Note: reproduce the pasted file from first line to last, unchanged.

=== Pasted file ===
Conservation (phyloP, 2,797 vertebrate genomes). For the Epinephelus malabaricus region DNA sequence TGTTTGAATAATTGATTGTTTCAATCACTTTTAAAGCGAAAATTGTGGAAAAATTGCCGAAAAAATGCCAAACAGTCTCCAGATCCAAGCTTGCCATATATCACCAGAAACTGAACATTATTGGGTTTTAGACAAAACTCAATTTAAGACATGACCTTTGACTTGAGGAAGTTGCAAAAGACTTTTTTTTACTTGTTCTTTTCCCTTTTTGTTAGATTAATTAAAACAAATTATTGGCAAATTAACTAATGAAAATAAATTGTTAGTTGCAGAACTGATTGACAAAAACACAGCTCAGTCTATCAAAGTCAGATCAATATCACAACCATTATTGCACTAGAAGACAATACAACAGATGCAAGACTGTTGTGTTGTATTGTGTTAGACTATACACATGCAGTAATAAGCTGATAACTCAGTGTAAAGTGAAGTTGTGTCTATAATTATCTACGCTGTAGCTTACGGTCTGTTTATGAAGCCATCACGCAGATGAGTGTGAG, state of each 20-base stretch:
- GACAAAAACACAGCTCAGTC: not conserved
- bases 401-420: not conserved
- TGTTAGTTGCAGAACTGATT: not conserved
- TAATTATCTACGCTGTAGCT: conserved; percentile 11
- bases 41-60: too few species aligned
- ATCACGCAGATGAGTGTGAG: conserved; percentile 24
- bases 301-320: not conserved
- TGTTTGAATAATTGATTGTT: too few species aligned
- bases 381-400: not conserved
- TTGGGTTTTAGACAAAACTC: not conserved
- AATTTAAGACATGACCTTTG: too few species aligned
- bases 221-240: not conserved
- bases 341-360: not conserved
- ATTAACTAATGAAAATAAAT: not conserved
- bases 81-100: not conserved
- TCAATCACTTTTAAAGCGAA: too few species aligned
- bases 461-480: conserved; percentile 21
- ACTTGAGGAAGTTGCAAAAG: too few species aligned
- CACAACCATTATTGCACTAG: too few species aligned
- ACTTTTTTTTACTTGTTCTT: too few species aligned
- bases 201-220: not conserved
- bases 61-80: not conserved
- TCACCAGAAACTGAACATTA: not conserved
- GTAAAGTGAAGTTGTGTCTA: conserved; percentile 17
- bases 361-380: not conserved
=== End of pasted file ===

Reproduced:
Conservation (phyloP, 2,797 vertebrate genomes). For the Epinephelus malabaricus region DNA sequence TGTTTGAATAATTGATTGTTTCAATCACTTTTAAAGCGAAAATTGTGGAAAAATTGCCGAAAAAATGCCAAACAGTCTCCAGATCCAAGCTTGCCATATATCACCAGAAACTGAACATTATTGGGTTTTAGACAAAACTCAATTTAAGACATGACCTTTGACTTGAGGAAGTTGCAAAAGACTTTTTTTTACTTGTTCTTTTCCCTTTTTGTTAGATTAATTAAAACAAATTATTGGCAAATTAACTAATGAAAATAAATTGTTAGTTGCAGAACTGATTGACAAAAACACAGCTCAGTCTATCAAAGTCAGATCAATATCACAACCATTATTGCACTAGAAGACAATACAACAGATGCAAGACTGTTGTGTTGTATTGTGTTAGACTATACACATGCAGTAATAAGCTGATAACTCAGTGTAAAGTGAAGTTGTGTCTATAATTATCTACGCTGTAGCTTACGGTCTGTTTATGAAGCCATCACGCAGATGAGTGTGAG, state of each 20-base stretch:
- GACAAAAACACAGCTCAGTC: not conserved
- bases 401-420: not conserved
- TGTTAGTTGCAGAACTGATT: not conserved
- TAATTATCTACGCTGTAGCT: conserved; percentile 11
- bases 41-60: too few species aligned
- ATCACGCAGATGAGTGTGAG: conserved; percentile 24
- bases 301-320: not conserved
- TGTTTGAATAATTGATTGTT: too few species aligned
- bases 381-400: not conserved
- TTGGGTTTTAGACAAAACTC: not conserved
- AATTTAAGACATGACCTTTG: too few species aligned
- bases 221-240: not conserved
- bases 341-360: not conserved
- ATTAACTAATGAAAATAAAT: not conserved
- bases 81-100: not conserved
- TCAATCACTTTTAAAGCGAA: too few species aligned
- bases 461-480: conserved; percentile 21
- ACTTGAGGAAGTTGCAAAAG: too few species aligned
- CACAACCATTATTGCACTAG: too few species aligned
- ACTTTTTTTTACTTGTTCTT: too few species aligned
- bases 201-220: not conserved
- bases 61-80: not conserved
- TCACCAGAAACTGAACATTA: not conserved
- GTAAAGTGAAGTTGTGTCTA: conserved; percentile 17
- bases 361-380: not conserved